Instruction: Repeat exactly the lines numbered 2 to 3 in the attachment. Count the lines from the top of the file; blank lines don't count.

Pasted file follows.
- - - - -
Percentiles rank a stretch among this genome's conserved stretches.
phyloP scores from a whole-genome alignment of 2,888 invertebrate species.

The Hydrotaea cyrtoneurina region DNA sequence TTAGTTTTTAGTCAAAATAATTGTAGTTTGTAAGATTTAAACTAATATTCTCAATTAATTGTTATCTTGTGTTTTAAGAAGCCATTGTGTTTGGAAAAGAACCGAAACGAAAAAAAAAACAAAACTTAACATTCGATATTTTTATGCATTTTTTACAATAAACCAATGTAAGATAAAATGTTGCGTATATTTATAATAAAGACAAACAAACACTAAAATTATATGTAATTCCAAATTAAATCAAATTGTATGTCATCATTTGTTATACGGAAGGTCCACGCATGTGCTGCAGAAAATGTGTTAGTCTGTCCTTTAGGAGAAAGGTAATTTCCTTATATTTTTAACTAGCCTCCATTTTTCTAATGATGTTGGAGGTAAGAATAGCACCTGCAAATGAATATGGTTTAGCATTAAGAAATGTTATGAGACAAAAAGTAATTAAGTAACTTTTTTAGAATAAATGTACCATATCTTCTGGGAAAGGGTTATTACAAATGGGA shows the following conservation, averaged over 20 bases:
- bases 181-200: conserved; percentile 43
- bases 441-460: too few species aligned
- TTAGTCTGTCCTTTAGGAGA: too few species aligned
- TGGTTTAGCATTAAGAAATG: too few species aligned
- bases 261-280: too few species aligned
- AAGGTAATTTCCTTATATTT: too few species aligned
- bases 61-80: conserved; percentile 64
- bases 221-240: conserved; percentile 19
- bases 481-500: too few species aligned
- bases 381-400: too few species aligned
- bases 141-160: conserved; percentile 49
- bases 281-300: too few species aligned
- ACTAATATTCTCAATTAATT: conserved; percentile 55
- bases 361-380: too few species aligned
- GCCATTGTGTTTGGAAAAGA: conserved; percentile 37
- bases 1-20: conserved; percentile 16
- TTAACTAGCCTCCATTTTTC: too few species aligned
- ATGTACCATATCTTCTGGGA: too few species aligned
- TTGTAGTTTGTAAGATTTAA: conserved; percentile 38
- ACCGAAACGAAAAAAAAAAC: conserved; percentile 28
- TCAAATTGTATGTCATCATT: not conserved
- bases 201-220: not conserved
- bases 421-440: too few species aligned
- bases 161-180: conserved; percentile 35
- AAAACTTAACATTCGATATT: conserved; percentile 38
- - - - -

phyloP scores from a whole-genome alignment of 2,888 invertebrate species.

The Hydrotaea cyrtoneurina region DNA sequence TTAGTTTTTAGTCAAAATAATTGTAGTTTGTAAGATTTAAACTAATATTCTCAATTAATTGTTATCTTGTGTTTTAAGAAGCCATTGTGTTTGGAAAAGAACCGAAACGAAAAAAAAAACAAAACTTAACATTCGATATTTTTATGCATTTTTTACAATAAACCAATGTAAGATAAAATGTTGCGTATATTTATAATAAAGACAAACAAACACTAAAATTATATGTAATTCCAAATTAAATCAAATTGTATGTCATCATTTGTTATACGGAAGGTCCACGCATGTGCTGCAGAAAATGTGTTAGTCTGTCCTTTAGGAGAAAGGTAATTTCCTTATATTTTTAACTAGCCTCCATTTTTCTAATGATGTTGGAGGTAAGAATAGCACCTGCAAATGAATATGGTTTAGCATTAAGAAATGTTATGAGACAAAAAGTAATTAAGTAACTTTTTTAGAATAAATGTACCATATCTTCTGGGAAAGGGTTATTACAAATGGGA shows the following conservation, averaged over 20 bases: